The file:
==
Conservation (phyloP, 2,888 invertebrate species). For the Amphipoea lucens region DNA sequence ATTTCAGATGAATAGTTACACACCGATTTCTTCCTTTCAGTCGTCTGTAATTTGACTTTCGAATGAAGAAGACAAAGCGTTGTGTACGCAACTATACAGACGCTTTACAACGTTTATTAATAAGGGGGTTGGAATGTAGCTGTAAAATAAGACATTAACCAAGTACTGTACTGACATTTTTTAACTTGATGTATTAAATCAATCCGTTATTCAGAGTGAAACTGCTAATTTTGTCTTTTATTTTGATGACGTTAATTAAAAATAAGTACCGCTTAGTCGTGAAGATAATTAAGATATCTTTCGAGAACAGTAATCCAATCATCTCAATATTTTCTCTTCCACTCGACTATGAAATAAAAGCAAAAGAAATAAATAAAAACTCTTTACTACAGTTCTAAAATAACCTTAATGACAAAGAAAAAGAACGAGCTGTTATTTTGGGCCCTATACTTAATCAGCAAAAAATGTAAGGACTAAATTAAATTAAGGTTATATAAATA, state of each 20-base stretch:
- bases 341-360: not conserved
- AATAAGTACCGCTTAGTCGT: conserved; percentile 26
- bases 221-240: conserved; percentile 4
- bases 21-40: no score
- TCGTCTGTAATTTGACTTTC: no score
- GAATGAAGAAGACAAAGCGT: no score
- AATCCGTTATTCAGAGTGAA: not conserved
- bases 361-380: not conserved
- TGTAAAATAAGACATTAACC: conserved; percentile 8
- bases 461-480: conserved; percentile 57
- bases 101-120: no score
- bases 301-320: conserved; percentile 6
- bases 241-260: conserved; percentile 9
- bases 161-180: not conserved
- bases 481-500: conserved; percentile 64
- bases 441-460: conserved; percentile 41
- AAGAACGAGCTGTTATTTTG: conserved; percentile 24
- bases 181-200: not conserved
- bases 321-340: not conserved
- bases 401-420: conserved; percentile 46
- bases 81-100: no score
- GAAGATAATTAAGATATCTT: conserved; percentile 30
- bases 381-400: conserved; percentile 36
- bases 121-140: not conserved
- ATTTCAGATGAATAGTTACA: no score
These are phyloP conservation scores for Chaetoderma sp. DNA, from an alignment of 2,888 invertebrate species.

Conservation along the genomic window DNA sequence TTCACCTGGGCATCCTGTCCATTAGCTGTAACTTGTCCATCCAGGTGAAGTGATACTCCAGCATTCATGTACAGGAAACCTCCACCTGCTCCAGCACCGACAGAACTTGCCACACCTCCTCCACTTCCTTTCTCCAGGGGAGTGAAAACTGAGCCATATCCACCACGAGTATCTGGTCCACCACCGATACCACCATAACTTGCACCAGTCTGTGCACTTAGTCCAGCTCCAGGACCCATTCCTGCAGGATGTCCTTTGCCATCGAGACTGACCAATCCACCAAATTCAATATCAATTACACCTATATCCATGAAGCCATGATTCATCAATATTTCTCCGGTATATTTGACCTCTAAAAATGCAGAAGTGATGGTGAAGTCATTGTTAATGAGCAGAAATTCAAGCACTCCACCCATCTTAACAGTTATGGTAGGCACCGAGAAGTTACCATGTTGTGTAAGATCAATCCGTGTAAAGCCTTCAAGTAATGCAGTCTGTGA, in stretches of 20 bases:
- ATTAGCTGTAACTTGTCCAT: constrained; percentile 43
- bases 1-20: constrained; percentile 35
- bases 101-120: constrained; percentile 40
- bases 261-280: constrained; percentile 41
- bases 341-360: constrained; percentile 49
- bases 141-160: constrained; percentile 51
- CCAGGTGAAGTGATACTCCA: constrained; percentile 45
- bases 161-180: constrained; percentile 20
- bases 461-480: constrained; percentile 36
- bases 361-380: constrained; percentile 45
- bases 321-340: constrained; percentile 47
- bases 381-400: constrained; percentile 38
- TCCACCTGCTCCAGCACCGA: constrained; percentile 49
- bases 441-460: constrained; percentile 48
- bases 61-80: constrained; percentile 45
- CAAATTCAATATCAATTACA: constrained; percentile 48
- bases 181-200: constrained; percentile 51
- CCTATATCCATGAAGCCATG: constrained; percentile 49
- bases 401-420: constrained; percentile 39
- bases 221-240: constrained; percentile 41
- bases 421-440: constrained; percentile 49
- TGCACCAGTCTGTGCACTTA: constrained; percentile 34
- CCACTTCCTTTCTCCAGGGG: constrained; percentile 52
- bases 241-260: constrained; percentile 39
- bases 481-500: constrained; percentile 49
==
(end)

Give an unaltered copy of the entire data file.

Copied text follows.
Conservation (phyloP, 2,888 invertebrate species). For the Amphipoea lucens region DNA sequence ATTTCAGATGAATAGTTACACACCGATTTCTTCCTTTCAGTCGTCTGTAATTTGACTTTCGAATGAAGAAGACAAAGCGTTGTGTACGCAACTATACAGACGCTTTACAACGTTTATTAATAAGGGGGTTGGAATGTAGCTGTAAAATAAGACATTAACCAAGTACTGTACTGACATTTTTTAACTTGATGTATTAAATCAATCCGTTATTCAGAGTGAAACTGCTAATTTTGTCTTTTATTTTGATGACGTTAATTAAAAATAAGTACCGCTTAGTCGTGAAGATAATTAAGATATCTTTCGAGAACAGTAATCCAATCATCTCAATATTTTCTCTTCCACTCGACTATGAAATAAAAGCAAAAGAAATAAATAAAAACTCTTTACTACAGTTCTAAAATAACCTTAATGACAAAGAAAAAGAACGAGCTGTTATTTTGGGCCCTATACTTAATCAGCAAAAAATGTAAGGACTAAATTAAATTAAGGTTATATAAATA, state of each 20-base stretch:
- bases 341-360: not conserved
- AATAAGTACCGCTTAGTCGT: conserved; percentile 26
- bases 221-240: conserved; percentile 4
- bases 21-40: no score
- TCGTCTGTAATTTGACTTTC: no score
- GAATGAAGAAGACAAAGCGT: no score
- AATCCGTTATTCAGAGTGAA: not conserved
- bases 361-380: not conserved
- TGTAAAATAAGACATTAACC: conserved; percentile 8
- bases 461-480: conserved; percentile 57
- bases 101-120: no score
- bases 301-320: conserved; percentile 6
- bases 241-260: conserved; percentile 9
- bases 161-180: not conserved
- bases 481-500: conserved; percentile 64
- bases 441-460: conserved; percentile 41
- AAGAACGAGCTGTTATTTTG: conserved; percentile 24
- bases 181-200: not conserved
- bases 321-340: not conserved
- bases 401-420: conserved; percentile 46
- bases 81-100: no score
- GAAGATAATTAAGATATCTT: conserved; percentile 30
- bases 381-400: conserved; percentile 36
- bases 121-140: not conserved
- ATTTCAGATGAATAGTTACA: no score
These are phyloP conservation scores for Chaetoderma sp. DNA, from an alignment of 2,888 invertebrate species.

Conservation along the genomic window DNA sequence TTCACCTGGGCATCCTGTCCATTAGCTGTAACTTGTCCATCCAGGTGAAGTGATACTCCAGCATTCATGTACAGGAAACCTCCACCTGCTCCAGCACCGACAGAACTTGCCACACCTCCTCCACTTCCTTTCTCCAGGGGAGTGAAAACTGAGCCATATCCACCACGAGTATCTGGTCCACCACCGATACCACCATAACTTGCACCAGTCTGTGCACTTAGTCCAGCTCCAGGACCCATTCCTGCAGGATGTCCTTTGCCATCGAGACTGACCAATCCACCAAATTCAATATCAATTACACCTATATCCATGAAGCCATGATTCATCAATATTTCTCCGGTATATTTGACCTCTAAAAATGCAGAAGTGATGGTGAAGTCATTGTTAATGAGCAGAAATTCAAGCACTCCACCCATCTTAACAGTTATGGTAGGCACCGAGAAGTTACCATGTTGTGTAAGATCAATCCGTGTAAAGCCTTCAAGTAATGCAGTCTGTGA, in stretches of 20 bases:
- ATTAGCTGTAACTTGTCCAT: constrained; percentile 43
- bases 1-20: constrained; percentile 35
- bases 101-120: constrained; percentile 40
- bases 261-280: constrained; percentile 41
- bases 341-360: constrained; percentile 49
- bases 141-160: constrained; percentile 51
- CCAGGTGAAGTGATACTCCA: constrained; percentile 45
- bases 161-180: constrained; percentile 20
- bases 461-480: constrained; percentile 36
- bases 361-380: constrained; percentile 45
- bases 321-340: constrained; percentile 47
- bases 381-400: constrained; percentile 38
- TCCACCTGCTCCAGCACCGA: constrained; percentile 49
- bases 441-460: constrained; percentile 48
- bases 61-80: constrained; percentile 45
- CAAATTCAATATCAATTACA: constrained; percentile 48
- bases 181-200: constrained; percentile 51
- CCTATATCCATGAAGCCATG: constrained; percentile 49
- bases 401-420: constrained; percentile 39
- bases 221-240: constrained; percentile 41
- bases 421-440: constrained; percentile 49
- TGCACCAGTCTGTGCACTTA: constrained; percentile 34
- CCACTTCCTTTCTCCAGGGG: constrained; percentile 52
- bases 241-260: constrained; percentile 39
- bases 481-500: constrained; percentile 49